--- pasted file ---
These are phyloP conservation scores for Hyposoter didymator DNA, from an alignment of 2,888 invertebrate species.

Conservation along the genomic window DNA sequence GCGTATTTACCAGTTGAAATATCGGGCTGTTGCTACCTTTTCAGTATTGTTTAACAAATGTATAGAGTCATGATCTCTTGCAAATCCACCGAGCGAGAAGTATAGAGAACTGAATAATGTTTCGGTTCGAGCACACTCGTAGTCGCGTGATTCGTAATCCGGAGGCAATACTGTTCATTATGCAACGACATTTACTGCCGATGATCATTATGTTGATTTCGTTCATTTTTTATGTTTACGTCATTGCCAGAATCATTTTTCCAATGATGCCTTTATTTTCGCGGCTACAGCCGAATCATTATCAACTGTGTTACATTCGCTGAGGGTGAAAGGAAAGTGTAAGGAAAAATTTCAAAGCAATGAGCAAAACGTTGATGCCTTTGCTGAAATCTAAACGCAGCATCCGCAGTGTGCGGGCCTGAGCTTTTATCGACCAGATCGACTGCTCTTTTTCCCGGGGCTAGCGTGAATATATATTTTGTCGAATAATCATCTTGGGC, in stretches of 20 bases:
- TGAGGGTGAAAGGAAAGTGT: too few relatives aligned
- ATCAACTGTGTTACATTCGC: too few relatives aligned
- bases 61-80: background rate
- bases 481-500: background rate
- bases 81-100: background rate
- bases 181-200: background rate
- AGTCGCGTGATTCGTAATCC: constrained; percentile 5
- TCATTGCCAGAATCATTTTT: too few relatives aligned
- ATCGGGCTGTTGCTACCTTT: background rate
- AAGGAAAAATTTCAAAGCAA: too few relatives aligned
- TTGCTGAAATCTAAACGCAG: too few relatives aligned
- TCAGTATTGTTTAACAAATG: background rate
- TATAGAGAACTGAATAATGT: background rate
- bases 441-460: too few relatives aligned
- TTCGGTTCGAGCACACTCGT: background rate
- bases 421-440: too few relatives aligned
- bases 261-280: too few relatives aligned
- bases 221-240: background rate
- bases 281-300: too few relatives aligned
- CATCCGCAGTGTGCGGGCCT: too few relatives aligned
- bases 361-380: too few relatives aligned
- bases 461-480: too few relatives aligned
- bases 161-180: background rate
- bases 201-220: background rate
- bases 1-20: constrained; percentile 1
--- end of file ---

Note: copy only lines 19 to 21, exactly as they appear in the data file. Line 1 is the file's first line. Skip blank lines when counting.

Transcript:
- bases 261-280: too few relatives aligned
- bases 221-240: background rate
- bases 281-300: too few relatives aligned